General Ali Mohamed Hirsi, Somalia’s traffic police chief warned of the possibility of a suicide attack on the streets of Mogadishu on Monday 31st August.
He issued the warning after the Somali police and the Somali National Intelligence Security Agency (NISA) were reported to be causing traffic jams and huge congestions in their security checks on the streets of Mogadishu.
Following recent attacks by the Al Qaeda affiliates in Somalia Harakat al Shabaab al Mujahideen in Somalia and recently in the few cases in Mogadishu and its environs, Somalia’ s police force and intelligence agency have been conducting routine security checks on cars.
Somali National Intelligence Security Agency (NISA) in conjunction with the police have been setting up barricades and inspecting cars in the streets of Mogadishu. This has however caused most streets in the capital city to be congested and long queues of cars and motorists.
General Ali Mohamed Hirsi- the traffic chief in Somalia on 31st August however raised security concerns pertained to the endless traffic jam in the city caused by the security checks. He noted with concern that the congestion especially on Maka Almukarama Street (which is the busiest and leads to most important places like the National Assembly and the presidential palace) was a security hazard as it provide favorable terror attack environment.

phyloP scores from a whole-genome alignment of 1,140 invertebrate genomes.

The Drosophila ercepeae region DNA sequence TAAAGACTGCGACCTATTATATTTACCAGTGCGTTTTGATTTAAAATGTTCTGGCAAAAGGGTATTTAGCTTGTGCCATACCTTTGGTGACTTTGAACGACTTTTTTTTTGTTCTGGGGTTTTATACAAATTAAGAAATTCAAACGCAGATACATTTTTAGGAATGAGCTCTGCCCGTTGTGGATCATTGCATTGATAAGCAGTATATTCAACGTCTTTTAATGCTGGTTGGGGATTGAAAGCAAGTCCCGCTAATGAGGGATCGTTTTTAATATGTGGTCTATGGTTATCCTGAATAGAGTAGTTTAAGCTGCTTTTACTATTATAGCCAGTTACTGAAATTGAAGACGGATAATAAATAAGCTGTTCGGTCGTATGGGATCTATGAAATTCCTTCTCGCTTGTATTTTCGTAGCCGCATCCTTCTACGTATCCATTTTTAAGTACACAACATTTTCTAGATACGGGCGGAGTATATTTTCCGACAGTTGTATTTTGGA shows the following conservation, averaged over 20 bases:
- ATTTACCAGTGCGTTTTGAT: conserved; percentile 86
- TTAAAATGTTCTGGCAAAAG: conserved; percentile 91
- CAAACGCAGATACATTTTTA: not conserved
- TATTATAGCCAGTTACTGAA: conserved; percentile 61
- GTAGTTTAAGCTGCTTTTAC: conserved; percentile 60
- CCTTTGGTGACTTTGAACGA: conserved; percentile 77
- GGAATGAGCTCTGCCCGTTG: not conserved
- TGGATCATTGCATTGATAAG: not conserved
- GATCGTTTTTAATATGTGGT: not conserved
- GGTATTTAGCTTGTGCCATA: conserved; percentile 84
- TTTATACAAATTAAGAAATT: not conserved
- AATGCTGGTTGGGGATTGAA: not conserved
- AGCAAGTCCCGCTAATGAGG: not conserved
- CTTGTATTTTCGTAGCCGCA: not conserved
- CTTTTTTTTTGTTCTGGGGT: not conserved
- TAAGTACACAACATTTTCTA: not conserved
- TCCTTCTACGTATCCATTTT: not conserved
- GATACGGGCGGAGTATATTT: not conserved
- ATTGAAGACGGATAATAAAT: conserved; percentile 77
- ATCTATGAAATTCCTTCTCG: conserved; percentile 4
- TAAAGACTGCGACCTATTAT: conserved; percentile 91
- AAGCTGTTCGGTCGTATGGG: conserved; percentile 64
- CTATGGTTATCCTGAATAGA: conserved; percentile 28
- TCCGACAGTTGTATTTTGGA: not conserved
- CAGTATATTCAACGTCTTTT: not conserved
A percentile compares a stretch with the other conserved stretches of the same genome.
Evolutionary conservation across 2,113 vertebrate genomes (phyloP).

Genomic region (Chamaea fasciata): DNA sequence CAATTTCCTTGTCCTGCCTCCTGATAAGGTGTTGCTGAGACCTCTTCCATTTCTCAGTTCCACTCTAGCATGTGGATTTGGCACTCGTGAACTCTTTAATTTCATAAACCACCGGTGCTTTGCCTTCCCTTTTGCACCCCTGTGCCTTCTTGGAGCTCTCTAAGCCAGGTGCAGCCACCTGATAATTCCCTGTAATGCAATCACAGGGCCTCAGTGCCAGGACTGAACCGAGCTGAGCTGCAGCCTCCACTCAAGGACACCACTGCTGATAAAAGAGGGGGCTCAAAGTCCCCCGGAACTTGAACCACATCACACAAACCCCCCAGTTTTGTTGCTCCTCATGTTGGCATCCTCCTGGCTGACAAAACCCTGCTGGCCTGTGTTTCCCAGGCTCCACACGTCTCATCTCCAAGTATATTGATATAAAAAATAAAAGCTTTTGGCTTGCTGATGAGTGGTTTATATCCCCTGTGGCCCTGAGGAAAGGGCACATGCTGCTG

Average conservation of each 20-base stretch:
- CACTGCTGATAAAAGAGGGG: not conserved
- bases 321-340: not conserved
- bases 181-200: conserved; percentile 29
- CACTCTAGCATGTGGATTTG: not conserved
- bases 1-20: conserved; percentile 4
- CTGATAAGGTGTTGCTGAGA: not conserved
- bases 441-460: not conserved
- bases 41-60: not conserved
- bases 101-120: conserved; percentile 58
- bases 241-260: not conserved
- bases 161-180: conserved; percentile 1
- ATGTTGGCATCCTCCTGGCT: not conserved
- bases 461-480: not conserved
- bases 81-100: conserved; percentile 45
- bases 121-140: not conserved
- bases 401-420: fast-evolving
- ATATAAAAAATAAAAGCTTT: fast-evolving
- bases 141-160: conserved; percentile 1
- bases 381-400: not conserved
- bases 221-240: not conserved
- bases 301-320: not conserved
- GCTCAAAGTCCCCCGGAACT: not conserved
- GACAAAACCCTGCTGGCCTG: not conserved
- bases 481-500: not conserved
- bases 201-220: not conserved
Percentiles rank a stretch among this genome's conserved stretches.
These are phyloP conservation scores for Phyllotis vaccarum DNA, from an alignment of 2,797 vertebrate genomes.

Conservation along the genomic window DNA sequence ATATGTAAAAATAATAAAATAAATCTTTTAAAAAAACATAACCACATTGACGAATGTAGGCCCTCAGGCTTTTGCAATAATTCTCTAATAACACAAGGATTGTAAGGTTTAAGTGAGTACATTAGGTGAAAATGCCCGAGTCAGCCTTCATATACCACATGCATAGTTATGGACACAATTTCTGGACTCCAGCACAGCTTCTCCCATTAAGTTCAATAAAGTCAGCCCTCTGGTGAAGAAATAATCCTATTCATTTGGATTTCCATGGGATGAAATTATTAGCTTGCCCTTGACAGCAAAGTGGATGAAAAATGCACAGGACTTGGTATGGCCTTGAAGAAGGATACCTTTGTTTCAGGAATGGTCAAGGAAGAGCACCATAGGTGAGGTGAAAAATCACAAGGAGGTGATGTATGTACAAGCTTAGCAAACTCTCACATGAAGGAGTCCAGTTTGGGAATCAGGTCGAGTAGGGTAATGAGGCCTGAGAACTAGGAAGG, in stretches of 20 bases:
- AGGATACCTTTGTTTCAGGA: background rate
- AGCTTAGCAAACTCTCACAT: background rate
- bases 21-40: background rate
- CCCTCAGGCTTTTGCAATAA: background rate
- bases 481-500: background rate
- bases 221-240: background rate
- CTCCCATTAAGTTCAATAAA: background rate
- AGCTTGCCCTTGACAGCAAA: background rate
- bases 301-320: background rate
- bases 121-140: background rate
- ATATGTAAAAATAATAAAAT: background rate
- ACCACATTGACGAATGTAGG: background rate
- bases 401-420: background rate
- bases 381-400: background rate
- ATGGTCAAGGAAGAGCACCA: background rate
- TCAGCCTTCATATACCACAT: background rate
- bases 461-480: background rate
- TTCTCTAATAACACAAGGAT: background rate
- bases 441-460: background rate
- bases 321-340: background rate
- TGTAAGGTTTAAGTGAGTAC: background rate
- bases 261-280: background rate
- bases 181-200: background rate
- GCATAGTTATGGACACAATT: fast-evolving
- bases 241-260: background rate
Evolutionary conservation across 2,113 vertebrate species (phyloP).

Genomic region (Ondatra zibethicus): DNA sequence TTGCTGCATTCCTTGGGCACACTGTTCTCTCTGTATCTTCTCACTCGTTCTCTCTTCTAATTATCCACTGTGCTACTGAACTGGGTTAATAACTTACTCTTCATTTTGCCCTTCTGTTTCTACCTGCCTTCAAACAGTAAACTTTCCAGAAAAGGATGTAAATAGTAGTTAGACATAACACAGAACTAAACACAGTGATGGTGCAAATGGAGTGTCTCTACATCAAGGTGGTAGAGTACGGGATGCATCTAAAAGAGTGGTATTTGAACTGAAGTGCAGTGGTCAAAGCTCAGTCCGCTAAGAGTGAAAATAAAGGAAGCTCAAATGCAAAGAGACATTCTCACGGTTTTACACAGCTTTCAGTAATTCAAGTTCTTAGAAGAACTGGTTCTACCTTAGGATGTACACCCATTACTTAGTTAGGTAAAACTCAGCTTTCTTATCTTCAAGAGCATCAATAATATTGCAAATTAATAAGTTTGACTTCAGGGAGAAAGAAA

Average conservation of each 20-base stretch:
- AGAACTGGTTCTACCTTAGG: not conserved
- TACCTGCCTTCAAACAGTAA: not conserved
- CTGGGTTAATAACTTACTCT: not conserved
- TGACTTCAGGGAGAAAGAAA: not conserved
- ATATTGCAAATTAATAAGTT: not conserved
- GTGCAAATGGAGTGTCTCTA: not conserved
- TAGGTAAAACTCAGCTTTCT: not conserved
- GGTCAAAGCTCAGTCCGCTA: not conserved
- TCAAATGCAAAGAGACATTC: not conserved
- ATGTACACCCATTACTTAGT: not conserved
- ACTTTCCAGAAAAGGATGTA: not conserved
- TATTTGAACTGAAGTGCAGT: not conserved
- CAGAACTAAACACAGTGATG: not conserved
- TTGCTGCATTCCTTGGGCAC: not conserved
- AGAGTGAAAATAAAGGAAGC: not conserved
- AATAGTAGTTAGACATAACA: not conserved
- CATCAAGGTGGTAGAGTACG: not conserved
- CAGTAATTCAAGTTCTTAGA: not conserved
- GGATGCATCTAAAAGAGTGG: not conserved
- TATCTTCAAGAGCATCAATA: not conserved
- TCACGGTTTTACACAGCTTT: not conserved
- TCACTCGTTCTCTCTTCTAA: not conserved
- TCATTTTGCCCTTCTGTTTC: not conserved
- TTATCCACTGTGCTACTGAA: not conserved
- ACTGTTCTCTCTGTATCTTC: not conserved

Traffic jams have in the past been used by terrorists to conduct attacks:
- They provide soft unsuspecting targets for the attacker be it a suicide or a general attacks
- The congestion provides for a large number of fatalities both pre-attack and post attack
- The traffic jam, motorist and pedestrian congestion offers a camouflage for the attacker creating room for the element of surprise
- In the case of a long-range or strategic attack the buildings provide an advantage points to either fire or launch the rocket missiles from
- In other cases, the drivers or innocent pedestrians are hijacked and used as shield for the attacker or courier of the Suicide Vehicle-Borne Improvised Explosive Device (SVBIED)
Security agencies in Somalia’s capital have therefore been warned against creating traffic jams and instead to check the vehicles and release them in the shortest time possible to prevent the possibility of the attacks.